Yet, despite it's substantial and active reach, Facebook appears puzzled about how to create value as a company.
The recent introduction of Facebook "Home" demonstrates their conundrum.
To extend its already substantial reach, the company is employing an Android app that essentially places Facebook on the normal introductory screen of certain smartphones.
The whole idea is to have the face of Facebook right there on the front of your phone. The benefit to consumers, of course, is that the faces they really want to see are those of their friends.
The company has employed a series of commercials to introduce this new service. One shows a Facebook employee ignoring a Zuckerberg shop talk to view mayhem from his friends on his phone.
A second features an airplane passenger ignoring a steward's instructions to put the phone away for take-off so he can see the latest flights of fancy on his phone.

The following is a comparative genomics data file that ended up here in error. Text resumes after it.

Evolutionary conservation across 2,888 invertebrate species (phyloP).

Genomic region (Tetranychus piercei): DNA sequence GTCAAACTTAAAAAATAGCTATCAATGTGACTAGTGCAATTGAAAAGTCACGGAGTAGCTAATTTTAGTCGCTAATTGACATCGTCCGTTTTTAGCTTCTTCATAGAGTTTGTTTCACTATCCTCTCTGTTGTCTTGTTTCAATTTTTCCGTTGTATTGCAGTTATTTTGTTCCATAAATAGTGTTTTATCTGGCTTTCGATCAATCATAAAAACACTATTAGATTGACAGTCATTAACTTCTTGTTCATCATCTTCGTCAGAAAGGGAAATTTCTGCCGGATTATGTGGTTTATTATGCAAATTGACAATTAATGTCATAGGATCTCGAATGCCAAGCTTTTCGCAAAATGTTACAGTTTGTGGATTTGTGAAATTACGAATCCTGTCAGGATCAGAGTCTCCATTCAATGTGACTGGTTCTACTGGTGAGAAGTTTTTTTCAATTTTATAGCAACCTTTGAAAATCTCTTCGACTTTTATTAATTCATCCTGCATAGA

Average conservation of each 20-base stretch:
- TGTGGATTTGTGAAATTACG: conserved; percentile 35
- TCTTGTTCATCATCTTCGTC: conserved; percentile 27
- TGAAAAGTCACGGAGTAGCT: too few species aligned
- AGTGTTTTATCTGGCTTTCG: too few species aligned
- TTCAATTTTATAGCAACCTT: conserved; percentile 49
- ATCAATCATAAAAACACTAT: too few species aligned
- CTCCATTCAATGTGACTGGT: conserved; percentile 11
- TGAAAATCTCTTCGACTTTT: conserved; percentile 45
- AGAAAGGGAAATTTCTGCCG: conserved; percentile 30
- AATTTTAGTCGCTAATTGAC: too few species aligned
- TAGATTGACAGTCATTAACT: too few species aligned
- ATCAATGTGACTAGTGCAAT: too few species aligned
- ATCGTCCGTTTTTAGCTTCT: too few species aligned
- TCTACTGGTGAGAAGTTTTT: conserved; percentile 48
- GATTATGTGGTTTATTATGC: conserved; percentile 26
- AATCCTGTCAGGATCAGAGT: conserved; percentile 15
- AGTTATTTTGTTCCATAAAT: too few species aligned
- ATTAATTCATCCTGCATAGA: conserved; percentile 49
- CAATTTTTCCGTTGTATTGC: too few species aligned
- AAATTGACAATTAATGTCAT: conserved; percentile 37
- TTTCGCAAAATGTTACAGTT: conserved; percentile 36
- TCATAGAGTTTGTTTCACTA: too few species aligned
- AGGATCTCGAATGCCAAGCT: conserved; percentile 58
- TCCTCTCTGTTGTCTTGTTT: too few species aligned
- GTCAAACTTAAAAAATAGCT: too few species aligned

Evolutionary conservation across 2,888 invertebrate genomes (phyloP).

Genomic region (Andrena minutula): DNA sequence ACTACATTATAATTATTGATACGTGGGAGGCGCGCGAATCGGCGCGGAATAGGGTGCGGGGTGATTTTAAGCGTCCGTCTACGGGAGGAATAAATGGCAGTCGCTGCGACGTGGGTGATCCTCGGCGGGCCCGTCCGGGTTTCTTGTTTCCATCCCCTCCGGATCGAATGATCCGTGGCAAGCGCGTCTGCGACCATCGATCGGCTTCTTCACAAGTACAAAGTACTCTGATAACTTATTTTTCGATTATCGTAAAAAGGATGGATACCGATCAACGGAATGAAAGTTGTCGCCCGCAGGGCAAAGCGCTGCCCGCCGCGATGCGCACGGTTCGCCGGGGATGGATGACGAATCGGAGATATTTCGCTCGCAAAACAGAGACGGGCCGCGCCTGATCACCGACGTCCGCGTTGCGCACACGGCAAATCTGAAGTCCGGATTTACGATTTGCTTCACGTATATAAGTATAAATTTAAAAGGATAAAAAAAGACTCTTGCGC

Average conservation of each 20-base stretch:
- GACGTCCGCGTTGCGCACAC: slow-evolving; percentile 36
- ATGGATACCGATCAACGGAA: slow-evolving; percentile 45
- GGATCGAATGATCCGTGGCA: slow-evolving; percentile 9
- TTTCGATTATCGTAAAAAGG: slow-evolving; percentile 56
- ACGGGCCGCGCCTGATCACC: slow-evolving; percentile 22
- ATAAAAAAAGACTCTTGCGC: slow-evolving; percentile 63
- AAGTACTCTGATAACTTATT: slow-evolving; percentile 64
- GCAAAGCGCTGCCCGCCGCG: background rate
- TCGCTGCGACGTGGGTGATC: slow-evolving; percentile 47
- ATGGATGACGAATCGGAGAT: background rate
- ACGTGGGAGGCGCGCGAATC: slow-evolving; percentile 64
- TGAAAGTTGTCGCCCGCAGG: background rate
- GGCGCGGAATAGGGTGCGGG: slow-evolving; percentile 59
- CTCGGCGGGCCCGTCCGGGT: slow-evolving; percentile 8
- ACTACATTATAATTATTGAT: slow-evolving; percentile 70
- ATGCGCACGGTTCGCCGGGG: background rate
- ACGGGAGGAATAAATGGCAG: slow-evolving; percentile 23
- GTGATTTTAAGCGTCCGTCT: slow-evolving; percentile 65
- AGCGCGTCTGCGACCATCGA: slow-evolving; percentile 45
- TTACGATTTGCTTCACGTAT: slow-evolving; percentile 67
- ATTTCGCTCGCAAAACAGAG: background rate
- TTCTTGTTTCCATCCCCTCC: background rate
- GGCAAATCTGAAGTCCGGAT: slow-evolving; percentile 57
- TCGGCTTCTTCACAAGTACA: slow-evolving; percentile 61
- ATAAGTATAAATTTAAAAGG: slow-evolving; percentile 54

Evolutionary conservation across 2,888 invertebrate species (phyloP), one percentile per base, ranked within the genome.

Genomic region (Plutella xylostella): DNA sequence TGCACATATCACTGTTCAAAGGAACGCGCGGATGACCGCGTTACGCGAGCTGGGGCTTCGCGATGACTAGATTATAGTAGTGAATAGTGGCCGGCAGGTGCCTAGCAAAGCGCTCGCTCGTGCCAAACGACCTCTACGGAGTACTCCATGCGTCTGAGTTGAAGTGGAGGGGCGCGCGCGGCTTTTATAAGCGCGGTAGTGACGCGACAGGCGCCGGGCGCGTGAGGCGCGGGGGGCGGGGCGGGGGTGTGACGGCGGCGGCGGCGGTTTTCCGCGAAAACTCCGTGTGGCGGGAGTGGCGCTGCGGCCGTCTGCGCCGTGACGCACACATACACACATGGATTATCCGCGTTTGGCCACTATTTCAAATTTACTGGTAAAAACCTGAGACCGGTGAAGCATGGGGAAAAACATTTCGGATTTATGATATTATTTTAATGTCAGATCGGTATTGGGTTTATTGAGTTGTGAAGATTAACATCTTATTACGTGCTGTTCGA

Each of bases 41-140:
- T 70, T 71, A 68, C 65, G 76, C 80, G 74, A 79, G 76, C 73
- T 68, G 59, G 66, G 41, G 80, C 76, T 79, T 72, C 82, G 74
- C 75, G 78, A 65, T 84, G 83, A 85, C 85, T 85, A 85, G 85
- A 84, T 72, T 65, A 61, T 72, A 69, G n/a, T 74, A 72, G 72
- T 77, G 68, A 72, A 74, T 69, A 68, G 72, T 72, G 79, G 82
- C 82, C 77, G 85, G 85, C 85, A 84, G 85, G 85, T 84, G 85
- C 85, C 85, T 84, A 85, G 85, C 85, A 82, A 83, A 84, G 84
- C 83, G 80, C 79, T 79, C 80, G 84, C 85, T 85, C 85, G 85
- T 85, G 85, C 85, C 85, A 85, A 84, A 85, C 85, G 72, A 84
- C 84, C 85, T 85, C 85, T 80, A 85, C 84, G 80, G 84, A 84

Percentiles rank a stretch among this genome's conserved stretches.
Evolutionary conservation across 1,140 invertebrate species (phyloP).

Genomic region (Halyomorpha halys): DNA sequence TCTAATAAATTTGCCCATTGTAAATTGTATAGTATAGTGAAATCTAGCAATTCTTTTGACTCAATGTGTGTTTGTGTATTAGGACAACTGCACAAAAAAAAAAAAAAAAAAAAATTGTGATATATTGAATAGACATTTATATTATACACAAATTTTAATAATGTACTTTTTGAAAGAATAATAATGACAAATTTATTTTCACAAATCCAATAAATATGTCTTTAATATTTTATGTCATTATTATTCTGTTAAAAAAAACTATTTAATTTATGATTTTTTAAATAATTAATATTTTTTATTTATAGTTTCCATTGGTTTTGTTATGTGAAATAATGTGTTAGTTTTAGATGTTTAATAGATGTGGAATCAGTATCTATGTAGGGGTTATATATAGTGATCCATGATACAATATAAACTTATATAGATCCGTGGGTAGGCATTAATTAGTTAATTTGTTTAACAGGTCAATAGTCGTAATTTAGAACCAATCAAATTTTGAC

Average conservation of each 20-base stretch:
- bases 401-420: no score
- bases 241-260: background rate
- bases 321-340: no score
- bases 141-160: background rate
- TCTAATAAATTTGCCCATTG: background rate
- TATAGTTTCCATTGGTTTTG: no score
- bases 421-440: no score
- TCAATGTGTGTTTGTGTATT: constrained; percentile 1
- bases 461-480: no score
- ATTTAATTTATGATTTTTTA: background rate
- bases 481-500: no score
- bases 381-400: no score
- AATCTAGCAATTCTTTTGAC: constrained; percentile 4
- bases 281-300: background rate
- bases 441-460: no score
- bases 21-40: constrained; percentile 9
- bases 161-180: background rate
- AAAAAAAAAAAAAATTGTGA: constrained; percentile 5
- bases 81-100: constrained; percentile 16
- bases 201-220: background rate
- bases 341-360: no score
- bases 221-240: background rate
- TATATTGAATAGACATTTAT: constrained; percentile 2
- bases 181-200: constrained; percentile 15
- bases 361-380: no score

And, a third tells the story of young woman ignoring family members at dinner as she covertly keeps up with her friends.
So, one might ask, just what is the desired response to this advertising? Are we to understand that Facebook is an addiction? Are users so consumed that they cannot be troubled with the everyday expectations of their immediate circumstances?
This may be the truth of it. And, this truth points to the reason why Facebook is encountering difficulties "monetizing" it service.
The flaw is the "addiction" concept the company is employing for its "business model." For the users portrayed in these commercials, the addiction is to their friends, not to Facebook, importantly not to the advertising content Facebook would so dearly like its users to notice.
Wall Street analysts often scrutinize national advertising for clues about business acumen. It is an important window into business decision-making, leadership and vision.